New Zealand Law Society - Unit titles, and the element of surprise

Unit titles, and the element of surprise

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One of the best editorials I ever read was entitled “The Element of Surprise”, about how new experiences, travel, and surprises can broaden the mind. Lawyers, of course, hate surprises. We like to deal in certainties, predictions, and clear outcomes. Even where outcomes are uncertain, we like to know that the rules of the game are clear, so that we can work through (or around) them.

It is against this context that, hot on the heels of a Regulatory Systems Amendment Bill that included proposed amendments of various parts of the Unit Titles Act 2010, a broader discussion document around review of the UTA was distributed in late 2016.

There is the potential for some cynicism about the UTA reform process. Plans to amend the 1972 legislation developed over many years, but the implementation and start of the UTA was somewhat rushed – to the extent that regulations were released shortly before the Act came into effect, and sample forms for disclosure documents were made available the week before commencement. Rushed law is often bad law.

Since the introduction of the UTA 2010, we have seen a 2013 Amendment Act, the 2016 Regulatory Systems Amendment Bill, and now proposals for further reform. We have also seen court decisions have a major impact on interpretation and statutory meaning. To provide some examples, the Tremont decision has (sort of) resolved questions over s 101(1) ([2014] NZHC 988); the Wheeldon decision has (sort of) resolved questions as to the prevalence of s138 over s80 ([2016] NZCA 247); the Body Corporate 201036 decision has interpreted the extent of body corporate powers under s77 ([2016] NZHC 2035), and the Supreme Court decision in Gilbert has more or less completely reinterpreted what a body corporate is, and what body corporate rules are for ([2016] NZSC 61). Such is the element of surprise.

Five key areas for reform

The discussion document draws on a report by an earlier working group, and identifies five key areas for reform:

  • Improving the disclosure regime, by making it both simpler (fewer steps) and more comprehensive (more information to buyers),
  • Strengthening body corporate governance,
  • Increasing the professionalism and standards of body corporate managers,
  • Beefing up requirements for long-term maintenance funds,
  • Making the dispute resolution process more accessible.

Beyond these specifics, the discussion document also considers more rigorous compliance requirements for larger bodies corporate, and the improvement of government services to the UTA sector.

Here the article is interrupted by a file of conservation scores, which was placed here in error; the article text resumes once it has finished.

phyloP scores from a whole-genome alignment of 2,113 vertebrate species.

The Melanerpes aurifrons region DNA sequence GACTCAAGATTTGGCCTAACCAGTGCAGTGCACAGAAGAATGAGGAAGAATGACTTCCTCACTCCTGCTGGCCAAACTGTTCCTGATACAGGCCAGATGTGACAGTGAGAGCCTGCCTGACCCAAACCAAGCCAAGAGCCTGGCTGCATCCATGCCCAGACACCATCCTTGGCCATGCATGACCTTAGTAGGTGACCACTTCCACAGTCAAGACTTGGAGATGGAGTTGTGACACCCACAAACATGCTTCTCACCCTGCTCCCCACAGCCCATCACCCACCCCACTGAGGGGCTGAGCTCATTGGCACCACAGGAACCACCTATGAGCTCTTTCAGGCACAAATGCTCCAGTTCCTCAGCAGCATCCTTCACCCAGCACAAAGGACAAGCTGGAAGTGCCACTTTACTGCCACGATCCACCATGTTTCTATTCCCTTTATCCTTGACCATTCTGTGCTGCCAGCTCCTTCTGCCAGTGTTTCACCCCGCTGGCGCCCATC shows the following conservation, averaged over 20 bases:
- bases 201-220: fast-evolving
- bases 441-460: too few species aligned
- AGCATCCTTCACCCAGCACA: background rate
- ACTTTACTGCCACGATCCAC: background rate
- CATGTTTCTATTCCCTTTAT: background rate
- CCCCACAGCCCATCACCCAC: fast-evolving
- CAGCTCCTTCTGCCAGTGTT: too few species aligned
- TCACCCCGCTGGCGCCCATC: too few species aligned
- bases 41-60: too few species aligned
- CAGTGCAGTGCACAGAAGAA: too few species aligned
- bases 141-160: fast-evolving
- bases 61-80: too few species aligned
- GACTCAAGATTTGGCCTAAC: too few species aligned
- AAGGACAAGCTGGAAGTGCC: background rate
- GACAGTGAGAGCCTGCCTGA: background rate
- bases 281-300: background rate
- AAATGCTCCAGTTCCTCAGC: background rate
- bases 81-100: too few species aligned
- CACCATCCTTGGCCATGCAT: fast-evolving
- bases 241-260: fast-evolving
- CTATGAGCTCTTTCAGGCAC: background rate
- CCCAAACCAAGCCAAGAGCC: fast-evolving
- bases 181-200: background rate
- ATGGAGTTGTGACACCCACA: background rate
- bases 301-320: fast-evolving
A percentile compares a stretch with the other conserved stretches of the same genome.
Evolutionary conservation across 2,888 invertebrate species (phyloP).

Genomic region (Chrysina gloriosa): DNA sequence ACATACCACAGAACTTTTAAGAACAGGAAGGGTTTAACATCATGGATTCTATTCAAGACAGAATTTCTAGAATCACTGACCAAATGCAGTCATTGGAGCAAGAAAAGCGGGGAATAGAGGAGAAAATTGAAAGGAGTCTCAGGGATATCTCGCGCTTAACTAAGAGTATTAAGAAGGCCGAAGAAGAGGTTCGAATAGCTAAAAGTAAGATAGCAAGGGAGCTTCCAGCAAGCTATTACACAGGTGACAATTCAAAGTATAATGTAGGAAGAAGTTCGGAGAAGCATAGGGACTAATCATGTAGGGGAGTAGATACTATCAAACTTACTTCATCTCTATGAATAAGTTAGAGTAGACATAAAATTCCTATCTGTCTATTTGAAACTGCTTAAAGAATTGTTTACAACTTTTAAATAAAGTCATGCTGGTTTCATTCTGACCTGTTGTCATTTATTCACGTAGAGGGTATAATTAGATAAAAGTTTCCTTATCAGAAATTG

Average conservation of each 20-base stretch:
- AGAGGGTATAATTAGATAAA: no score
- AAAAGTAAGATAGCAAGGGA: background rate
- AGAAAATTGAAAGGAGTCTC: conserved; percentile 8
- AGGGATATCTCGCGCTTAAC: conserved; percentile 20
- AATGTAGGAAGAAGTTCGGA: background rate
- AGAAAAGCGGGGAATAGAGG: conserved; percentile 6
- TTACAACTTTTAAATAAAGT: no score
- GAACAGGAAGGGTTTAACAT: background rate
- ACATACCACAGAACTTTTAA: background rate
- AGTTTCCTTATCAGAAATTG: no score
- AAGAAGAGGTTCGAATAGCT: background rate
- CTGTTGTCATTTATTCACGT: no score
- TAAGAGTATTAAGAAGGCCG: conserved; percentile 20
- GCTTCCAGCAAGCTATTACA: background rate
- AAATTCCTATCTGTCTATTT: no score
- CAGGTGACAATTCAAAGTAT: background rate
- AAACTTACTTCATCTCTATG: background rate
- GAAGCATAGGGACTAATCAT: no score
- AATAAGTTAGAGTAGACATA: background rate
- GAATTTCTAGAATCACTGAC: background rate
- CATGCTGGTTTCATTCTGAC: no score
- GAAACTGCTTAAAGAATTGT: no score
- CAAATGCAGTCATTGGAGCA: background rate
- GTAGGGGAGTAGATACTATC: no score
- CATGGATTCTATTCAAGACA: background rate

Some proposals make obvious sense: a regime to address conflicts of interest, particularly where managers are also owners, is critical to effective body corporate governance, and is currently absent from the UTA and Regulations. Better mechanisms to deal with long-term contracts, as suggested in the report, would also be a positive outcome for owners.

Other matters are more difficult. Having transparency around committee delegations is a good thing, but liability risks must not become unpalatable. The notion that a chairperson must sign-off on a long-term maintenance plan will place too much onus on a layperson without professional training.

Similarly, the UTA disclosure regime currently does not fit off-the-plans sales, but there are no plans to provide for off-the-plans sales, even though this is where many (if not most) purchase risks arise. For some, freedom of contract should prevail; while for others, consumer protection is key. A disclosure framework that continues to operate as “vendor to purchaser”, when the reality is “body corporate manager to purchaser” will continue to have uncertainties.

Too many surprises

It is widely agreed that the UTA 2010 needs reform. There are too many surprises. But it needs to be accepted that some of these arise out of the dualistic nature of unit titles, which involve a difficult combination of individual and collective interests. Most purchasers buy a kitchen, a view, access to transport networks, or a rental return, rather than a title – let alone a stake in a community. What a unit title actually is remains poorly understood, even by the courts.

These reforms, therefore, are a step in the right direction, rather than a panacea, and broader thought on how to educate buyers, and the role that lawyers play in this role, may be needed.

That is, owners as much as lawyers will be keen to avoid any element of surprise.

Submissions on the discussion document close on 3 March 2017.

Thomas Gibbons is a Director of McCaw Lewis Lawyers in Hamilton and specialises in property and commercial law. He is author of Unit Titles Law and Practice (LexisNexis, 2nd edition 2015) and co-author of a number of other titles on real property law.

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